EDF: How Can AI Help To Embed an Evidential Culture of Cyber Resilience for Insurers?

Keeping abreast of cyber trends is vital to success in any industry, and it is particularly prevalent in the insurance sector. Being left behind can result in large payments and companies losing money. How can that be avoided? Well, one way is to understand the dangers of the Internet and constantly learn about them. It is not enough for employees to simply withdraw a training unit – learning must be an ongoing process.

Adrian Harvey, CEO of artificial intelligence provider Elephants Don't Forget
Adrian Harvey, CEO, Elephants Don’t Forget

after Chartered Insurance Institute(CII) research on cyber insurance knowledge gaps within companies, Adrian HarveyCEO, Artificial Intelligence Provider Elephants don’t forget – which supports improving employee efficiency in the UK’s top five public insurers – looks at why behavioral science in learning and development can support organizations to include retention of the important topic and the development of a positive and enduring culture of cyber resilience.

Harvey explained:

“With CII recently highlighting that cyber-insurance knowledge gaps can lead to missteps and poor customer outcomes; it was alarming to read that nearly six in ten insurance professionals surveyed stated that they had not received any training in cyber-risks. Although they participate in the pricing or underwriting policies relating to them.

“On a positive note, with nine out of ten professionals actively stating that they want to learn more about cyber risks through their training, continuing professional development is needed to ensure employee knowledge stays ahead of evolving risks.

However, it is extremely important for companies to remain vigilant about the methodologies they are using to ensure that their training is maintained consistently. It is also critical – from the point of view of ensuring risk and return on investment – that the demonstrable outcome of their training actually improves the knowledge of their employees and provides companies with the ability to predict where the risks of their larger individual base are and quickly correct them.”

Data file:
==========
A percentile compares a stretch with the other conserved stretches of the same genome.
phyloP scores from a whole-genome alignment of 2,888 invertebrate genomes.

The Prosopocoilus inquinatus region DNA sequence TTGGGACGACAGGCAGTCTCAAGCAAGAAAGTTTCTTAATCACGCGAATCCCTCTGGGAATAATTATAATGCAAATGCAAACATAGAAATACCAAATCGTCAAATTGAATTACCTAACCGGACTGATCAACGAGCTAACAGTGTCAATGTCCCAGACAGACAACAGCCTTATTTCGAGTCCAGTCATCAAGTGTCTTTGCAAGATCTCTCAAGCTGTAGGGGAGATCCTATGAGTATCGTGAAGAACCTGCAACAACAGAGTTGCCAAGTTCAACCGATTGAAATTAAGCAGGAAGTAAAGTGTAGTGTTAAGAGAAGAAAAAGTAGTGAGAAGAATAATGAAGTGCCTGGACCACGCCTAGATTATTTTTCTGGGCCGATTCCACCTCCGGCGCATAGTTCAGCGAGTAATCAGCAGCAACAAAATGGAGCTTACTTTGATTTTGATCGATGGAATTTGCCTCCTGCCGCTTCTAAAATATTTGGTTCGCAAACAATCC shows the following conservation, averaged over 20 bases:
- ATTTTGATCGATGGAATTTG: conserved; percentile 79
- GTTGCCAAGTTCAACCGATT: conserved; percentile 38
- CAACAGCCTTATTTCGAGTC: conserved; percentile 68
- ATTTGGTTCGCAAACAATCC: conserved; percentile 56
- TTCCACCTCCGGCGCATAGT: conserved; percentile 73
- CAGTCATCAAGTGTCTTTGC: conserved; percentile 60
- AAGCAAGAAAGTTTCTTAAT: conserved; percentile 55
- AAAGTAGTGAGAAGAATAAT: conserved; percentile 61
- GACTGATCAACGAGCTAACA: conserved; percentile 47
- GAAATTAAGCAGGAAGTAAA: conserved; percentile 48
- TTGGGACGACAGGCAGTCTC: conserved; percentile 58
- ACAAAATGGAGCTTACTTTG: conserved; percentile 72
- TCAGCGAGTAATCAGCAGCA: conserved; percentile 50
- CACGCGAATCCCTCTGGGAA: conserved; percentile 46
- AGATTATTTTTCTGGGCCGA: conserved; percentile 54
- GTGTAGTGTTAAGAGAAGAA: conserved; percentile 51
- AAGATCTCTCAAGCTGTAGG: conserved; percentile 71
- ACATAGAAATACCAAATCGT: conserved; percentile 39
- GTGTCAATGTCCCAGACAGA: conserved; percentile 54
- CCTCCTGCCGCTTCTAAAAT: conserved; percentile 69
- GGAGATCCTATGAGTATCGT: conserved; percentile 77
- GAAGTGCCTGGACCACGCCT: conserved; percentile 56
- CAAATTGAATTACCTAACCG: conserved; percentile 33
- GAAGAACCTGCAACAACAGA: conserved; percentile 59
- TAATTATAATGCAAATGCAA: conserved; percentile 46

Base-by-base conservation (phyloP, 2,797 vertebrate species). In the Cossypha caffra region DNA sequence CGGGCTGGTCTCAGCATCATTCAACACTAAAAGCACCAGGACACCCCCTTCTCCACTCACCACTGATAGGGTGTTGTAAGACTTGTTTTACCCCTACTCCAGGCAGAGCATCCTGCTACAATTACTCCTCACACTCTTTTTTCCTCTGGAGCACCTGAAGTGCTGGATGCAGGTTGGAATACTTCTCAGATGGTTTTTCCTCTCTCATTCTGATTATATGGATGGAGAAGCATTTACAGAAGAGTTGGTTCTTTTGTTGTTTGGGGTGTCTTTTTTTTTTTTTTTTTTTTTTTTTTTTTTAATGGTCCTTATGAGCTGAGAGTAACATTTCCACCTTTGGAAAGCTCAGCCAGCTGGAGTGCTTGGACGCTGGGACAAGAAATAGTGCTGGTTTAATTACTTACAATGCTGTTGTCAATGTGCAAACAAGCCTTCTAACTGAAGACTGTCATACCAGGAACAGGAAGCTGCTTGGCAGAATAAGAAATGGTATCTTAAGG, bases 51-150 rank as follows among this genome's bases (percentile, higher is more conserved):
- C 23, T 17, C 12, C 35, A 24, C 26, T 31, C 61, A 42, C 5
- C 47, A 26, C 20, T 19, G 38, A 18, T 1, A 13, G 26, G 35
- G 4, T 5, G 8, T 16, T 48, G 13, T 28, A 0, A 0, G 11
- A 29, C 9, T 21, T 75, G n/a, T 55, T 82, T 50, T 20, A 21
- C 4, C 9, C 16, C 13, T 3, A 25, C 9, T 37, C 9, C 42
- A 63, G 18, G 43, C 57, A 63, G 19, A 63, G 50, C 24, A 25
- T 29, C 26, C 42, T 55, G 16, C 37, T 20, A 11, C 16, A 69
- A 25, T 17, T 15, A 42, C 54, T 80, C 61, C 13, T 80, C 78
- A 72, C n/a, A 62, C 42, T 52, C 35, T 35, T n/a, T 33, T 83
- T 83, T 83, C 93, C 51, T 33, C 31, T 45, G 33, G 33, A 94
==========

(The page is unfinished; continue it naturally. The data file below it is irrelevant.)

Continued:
Harvey stresses that the methodologies requested by employees and reported in the CII survey to help accommodate cyber awareness training may not provide the continuous learning approach needed to improve critical subject retention and individual proficiency levels.

The CII survey indicated that while nearly all respondents wanted more training on emerging cyber risks, most of the training methodologies required were in the form of “virtual” technologies such as online courses, webinars, electronic guides for self-election, and single point in time assessments.

Instead, Harvey urges companies to consider the shortcomings of these methods and understand the benefits of applying behavioral science in spreading learning and development to better support their employees.

Harvey outlined the principles of their method which are being published by leading organizations including AllianzAnd RSAAnd direct line Collection, And Aviva; It is a technology that recently, jointly with Aviva and Aviva Canada, was awarded a Collaborative Gold Award in Brandon Hall Group Human Capital Management (HCM) Excellence Awards 2021 In the category Best Advances in Machine Learning and Artificial Intelligence.

Harvey continued:

“It has been hypothesized that many ‘virtual’ employee training and participation methodologies can have a negative impact on improving employee efficiency, denying employees participation and retention in their training, and providing little clear quality assurance data for companies that their employees can effectively remember how to apply Training in daily practice.

German psychologist Hermann Ebbinghaus (1850 – 1909) suppose that training materials are largely forgotten from the moment the learner consumes them unless efforts are made to preserve them. His study — now best known as the “forgetting curve” — showed that retention declined over time, concluding that we forget up to 80 percent of what we learned during the first 30 days when there is no attempt to retain it.

“The forgetting curve supports the idea of ​​one of seven types of memory failure: transience; the process of forgetting that occurs over time. While the overall rate of forgetting varies slightly between individuals, the speed at which individuals forget can be affected by the difficulty of the material, how important it is, and how the material is provided to absorb.